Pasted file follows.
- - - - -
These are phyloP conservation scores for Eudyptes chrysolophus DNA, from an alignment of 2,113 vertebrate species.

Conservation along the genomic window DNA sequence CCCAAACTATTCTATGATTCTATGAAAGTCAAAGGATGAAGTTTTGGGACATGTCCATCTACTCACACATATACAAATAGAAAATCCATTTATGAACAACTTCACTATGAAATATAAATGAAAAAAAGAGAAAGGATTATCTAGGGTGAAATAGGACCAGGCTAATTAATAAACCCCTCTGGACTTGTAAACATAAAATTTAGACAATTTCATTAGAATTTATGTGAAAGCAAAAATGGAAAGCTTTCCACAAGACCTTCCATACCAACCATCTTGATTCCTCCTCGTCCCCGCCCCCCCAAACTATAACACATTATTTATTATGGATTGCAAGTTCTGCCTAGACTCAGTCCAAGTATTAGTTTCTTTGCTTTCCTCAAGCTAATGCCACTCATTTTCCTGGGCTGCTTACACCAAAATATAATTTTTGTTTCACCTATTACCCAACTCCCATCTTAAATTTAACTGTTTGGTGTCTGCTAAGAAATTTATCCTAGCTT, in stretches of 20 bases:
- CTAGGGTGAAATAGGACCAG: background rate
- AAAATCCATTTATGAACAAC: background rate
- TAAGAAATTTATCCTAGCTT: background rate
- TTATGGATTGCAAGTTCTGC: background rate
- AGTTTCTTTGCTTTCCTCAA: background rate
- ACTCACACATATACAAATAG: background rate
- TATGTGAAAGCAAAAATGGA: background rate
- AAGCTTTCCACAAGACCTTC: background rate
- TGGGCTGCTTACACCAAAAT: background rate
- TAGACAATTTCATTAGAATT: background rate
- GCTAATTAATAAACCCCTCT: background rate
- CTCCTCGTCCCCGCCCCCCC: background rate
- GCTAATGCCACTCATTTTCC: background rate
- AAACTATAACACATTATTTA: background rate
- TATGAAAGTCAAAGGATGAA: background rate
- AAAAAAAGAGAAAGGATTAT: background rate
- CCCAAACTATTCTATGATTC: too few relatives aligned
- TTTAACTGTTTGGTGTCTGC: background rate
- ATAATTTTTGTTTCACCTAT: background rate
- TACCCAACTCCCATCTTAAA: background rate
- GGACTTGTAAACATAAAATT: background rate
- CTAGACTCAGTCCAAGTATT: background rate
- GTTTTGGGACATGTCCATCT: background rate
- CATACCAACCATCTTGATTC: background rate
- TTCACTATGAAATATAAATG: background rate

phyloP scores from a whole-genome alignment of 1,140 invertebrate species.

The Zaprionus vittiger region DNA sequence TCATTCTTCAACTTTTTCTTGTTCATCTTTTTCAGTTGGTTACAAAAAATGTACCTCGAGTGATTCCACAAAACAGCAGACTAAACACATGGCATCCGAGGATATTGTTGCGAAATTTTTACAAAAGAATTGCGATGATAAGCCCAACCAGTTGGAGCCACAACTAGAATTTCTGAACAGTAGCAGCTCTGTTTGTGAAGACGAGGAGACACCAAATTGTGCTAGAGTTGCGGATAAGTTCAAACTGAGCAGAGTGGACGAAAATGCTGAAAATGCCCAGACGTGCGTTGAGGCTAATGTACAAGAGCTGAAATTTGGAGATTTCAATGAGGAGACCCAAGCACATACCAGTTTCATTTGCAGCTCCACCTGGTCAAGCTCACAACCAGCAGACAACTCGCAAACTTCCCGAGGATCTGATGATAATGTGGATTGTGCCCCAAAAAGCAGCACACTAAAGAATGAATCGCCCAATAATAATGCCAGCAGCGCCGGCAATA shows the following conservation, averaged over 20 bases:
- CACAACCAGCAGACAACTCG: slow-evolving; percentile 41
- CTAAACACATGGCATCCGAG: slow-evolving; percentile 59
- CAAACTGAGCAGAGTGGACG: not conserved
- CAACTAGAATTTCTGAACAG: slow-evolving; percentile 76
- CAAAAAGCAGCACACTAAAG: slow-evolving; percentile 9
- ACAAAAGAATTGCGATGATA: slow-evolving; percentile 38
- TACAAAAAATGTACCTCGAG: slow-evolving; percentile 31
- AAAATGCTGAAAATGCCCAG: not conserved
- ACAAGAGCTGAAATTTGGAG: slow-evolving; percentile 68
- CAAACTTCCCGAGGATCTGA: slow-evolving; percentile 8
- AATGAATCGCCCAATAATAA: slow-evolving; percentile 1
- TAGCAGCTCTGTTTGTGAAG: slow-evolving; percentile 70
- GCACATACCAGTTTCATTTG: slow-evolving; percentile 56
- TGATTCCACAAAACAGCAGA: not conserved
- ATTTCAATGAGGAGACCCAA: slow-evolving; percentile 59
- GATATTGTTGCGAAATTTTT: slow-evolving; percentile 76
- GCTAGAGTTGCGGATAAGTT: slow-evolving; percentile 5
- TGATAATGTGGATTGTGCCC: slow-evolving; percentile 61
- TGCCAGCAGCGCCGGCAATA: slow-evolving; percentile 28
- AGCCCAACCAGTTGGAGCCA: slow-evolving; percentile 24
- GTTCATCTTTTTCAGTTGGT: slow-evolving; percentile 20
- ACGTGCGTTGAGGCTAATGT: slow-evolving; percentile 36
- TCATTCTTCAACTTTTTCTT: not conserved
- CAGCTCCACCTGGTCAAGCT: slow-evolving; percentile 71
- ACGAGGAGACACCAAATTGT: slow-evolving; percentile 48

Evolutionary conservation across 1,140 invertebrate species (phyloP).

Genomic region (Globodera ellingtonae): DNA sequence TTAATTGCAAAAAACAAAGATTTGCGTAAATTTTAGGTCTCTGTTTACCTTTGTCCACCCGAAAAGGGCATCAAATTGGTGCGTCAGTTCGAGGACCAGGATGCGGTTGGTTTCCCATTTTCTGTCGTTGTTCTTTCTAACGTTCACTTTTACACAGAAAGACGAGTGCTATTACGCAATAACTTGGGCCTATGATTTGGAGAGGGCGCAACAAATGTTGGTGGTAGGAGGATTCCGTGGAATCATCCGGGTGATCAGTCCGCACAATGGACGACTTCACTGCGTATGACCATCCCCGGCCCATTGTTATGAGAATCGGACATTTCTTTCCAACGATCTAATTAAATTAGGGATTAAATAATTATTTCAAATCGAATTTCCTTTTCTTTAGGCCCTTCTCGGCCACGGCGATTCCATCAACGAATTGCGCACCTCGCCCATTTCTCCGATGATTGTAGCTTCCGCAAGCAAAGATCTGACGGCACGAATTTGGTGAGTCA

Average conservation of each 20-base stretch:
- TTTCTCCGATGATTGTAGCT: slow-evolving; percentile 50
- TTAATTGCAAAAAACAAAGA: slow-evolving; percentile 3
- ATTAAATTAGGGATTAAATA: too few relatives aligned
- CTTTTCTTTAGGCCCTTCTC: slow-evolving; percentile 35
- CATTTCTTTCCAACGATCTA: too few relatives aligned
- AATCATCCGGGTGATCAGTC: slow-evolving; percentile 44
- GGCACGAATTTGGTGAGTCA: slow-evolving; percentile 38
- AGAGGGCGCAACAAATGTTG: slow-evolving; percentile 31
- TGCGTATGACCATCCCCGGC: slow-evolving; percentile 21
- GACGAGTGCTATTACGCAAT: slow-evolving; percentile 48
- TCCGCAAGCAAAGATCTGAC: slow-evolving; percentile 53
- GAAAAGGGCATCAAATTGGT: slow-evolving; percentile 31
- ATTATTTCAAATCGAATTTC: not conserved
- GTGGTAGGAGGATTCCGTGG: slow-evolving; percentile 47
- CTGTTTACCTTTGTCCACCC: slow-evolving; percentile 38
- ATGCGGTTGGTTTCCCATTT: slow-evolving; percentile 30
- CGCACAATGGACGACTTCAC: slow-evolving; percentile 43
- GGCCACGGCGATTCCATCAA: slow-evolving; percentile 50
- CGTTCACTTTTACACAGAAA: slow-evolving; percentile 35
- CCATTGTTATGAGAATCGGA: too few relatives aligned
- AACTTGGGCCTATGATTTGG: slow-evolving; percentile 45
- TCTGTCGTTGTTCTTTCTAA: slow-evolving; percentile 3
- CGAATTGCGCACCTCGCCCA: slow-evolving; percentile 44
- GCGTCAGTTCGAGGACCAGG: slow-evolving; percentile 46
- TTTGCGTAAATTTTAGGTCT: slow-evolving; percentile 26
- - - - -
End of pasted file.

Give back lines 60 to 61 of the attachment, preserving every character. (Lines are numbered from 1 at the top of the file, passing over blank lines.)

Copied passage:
- ATTAAATTAGGGATTAAATA: too few relatives aligned
- CTTTTCTTTAGGCCCTTCTC: slow-evolving; percentile 35